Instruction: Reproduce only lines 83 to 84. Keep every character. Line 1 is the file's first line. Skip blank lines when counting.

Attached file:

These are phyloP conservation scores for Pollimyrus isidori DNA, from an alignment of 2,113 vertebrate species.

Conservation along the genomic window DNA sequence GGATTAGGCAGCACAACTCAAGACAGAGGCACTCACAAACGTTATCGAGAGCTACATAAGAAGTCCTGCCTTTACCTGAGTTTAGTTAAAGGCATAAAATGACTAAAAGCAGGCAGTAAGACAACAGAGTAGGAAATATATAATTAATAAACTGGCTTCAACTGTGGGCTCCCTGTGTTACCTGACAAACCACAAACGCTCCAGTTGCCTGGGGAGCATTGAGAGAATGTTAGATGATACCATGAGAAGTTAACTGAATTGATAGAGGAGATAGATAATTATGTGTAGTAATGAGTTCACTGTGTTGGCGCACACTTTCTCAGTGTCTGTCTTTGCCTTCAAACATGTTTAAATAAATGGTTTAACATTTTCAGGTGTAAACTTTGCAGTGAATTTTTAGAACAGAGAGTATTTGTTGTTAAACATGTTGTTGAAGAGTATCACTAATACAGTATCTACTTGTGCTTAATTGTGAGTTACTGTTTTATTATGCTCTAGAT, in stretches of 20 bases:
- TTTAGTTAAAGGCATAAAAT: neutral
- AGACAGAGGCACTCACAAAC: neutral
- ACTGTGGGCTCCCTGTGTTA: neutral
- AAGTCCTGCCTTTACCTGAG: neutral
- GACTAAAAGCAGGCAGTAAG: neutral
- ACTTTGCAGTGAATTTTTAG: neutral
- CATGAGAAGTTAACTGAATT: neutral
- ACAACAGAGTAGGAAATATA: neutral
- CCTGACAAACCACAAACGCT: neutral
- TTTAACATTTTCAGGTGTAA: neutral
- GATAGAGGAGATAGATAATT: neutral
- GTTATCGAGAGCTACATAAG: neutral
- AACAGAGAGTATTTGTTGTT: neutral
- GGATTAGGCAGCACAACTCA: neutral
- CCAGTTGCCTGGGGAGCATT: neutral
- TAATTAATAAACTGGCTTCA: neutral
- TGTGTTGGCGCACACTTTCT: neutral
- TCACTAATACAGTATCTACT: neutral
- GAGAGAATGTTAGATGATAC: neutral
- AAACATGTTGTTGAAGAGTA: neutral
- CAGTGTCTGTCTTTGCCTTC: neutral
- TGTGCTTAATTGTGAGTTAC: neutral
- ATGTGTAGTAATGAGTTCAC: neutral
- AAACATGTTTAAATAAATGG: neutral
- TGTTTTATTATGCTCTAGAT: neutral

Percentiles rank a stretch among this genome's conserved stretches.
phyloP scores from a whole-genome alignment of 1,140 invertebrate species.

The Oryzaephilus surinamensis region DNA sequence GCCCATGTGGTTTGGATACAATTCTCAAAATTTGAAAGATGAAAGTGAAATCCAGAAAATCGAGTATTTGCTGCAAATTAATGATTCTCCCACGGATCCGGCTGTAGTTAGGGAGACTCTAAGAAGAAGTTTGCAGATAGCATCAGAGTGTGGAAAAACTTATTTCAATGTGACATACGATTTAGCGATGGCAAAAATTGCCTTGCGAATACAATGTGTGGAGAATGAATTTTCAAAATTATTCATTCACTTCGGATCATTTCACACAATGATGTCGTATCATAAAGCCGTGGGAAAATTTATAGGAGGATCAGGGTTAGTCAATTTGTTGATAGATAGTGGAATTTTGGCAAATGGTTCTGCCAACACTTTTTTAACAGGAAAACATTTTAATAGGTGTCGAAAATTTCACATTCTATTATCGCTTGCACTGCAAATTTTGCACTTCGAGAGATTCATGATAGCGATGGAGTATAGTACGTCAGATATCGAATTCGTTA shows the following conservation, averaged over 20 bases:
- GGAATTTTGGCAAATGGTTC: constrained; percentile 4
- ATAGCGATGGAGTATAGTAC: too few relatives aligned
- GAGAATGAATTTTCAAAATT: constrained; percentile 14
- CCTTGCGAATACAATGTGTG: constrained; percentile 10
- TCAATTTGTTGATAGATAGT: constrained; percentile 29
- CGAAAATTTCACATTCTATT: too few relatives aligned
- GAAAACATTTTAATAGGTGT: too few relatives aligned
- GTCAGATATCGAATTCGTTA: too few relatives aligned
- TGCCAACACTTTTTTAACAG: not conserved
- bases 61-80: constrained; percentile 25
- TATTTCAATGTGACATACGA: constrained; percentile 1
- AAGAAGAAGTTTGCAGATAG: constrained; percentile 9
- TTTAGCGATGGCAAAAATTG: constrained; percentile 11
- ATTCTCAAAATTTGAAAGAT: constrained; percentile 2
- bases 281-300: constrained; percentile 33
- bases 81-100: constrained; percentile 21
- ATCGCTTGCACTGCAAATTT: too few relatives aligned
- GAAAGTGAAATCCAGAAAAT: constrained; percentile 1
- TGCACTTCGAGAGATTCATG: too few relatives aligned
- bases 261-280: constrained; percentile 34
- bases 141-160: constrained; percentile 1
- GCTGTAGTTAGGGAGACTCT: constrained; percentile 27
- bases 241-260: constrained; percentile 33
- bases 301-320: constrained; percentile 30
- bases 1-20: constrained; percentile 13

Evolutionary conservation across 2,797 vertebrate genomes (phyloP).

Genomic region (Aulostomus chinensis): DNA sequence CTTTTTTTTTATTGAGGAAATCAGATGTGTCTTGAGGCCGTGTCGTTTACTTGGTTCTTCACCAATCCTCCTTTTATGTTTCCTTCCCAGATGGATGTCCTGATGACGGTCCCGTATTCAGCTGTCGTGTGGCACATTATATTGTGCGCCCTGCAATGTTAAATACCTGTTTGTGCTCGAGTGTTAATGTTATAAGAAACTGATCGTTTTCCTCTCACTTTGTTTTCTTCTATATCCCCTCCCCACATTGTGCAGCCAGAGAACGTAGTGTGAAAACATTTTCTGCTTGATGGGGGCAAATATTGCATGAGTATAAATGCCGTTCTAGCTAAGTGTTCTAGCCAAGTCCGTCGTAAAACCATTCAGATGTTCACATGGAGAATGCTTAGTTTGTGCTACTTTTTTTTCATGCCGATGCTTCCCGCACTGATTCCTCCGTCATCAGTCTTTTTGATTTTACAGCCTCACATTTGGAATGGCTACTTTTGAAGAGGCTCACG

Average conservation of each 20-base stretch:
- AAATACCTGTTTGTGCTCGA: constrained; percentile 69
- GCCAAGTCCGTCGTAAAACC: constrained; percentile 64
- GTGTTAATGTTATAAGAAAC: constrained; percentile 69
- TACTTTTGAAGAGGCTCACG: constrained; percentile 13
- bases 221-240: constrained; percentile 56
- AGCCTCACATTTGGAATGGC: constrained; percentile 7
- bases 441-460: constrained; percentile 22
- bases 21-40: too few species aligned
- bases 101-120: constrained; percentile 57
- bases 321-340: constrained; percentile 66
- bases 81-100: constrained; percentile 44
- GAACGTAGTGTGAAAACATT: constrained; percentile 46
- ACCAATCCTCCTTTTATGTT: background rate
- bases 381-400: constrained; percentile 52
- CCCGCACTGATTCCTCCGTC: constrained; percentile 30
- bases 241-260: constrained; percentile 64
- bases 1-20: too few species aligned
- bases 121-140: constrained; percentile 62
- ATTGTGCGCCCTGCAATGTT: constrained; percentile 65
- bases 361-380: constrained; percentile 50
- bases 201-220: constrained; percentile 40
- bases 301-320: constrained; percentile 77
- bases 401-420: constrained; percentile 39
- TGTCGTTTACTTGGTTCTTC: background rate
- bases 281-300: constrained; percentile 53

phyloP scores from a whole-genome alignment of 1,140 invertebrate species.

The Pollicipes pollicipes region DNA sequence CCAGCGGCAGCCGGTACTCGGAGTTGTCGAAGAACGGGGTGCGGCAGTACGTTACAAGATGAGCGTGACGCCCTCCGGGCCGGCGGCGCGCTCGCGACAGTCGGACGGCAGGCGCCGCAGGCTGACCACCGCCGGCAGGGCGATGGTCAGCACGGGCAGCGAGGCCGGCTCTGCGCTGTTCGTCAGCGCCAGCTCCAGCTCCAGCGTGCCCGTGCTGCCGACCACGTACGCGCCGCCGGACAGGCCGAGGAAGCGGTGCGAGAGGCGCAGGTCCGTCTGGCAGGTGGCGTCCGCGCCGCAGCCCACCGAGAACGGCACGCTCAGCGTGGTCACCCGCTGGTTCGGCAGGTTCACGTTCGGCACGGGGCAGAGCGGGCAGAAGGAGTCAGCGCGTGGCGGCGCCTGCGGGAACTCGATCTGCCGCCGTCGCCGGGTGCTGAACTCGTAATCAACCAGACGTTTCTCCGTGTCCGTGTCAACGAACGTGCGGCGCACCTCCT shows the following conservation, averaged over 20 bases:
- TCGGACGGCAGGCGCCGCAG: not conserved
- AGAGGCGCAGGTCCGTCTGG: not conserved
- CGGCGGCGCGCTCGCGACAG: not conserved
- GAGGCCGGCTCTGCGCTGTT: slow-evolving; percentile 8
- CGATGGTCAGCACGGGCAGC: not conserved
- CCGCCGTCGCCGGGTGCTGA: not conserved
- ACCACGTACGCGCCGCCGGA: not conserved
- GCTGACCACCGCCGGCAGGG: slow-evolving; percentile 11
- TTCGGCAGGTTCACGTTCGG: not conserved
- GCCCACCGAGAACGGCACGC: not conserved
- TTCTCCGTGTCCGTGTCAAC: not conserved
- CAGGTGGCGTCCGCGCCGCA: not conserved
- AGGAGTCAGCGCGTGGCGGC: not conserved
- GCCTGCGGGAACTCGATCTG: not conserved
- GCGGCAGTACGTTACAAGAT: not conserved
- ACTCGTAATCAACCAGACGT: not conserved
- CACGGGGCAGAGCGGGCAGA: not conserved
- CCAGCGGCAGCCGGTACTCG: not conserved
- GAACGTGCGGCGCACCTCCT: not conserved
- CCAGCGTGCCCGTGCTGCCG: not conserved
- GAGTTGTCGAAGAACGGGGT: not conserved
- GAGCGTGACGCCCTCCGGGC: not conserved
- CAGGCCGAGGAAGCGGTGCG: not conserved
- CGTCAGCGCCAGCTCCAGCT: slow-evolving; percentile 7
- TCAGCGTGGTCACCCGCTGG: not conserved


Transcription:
- bases 281-300: constrained; percentile 53

phyloP scores from a whole-genome alignment of 1,140 invertebrate species.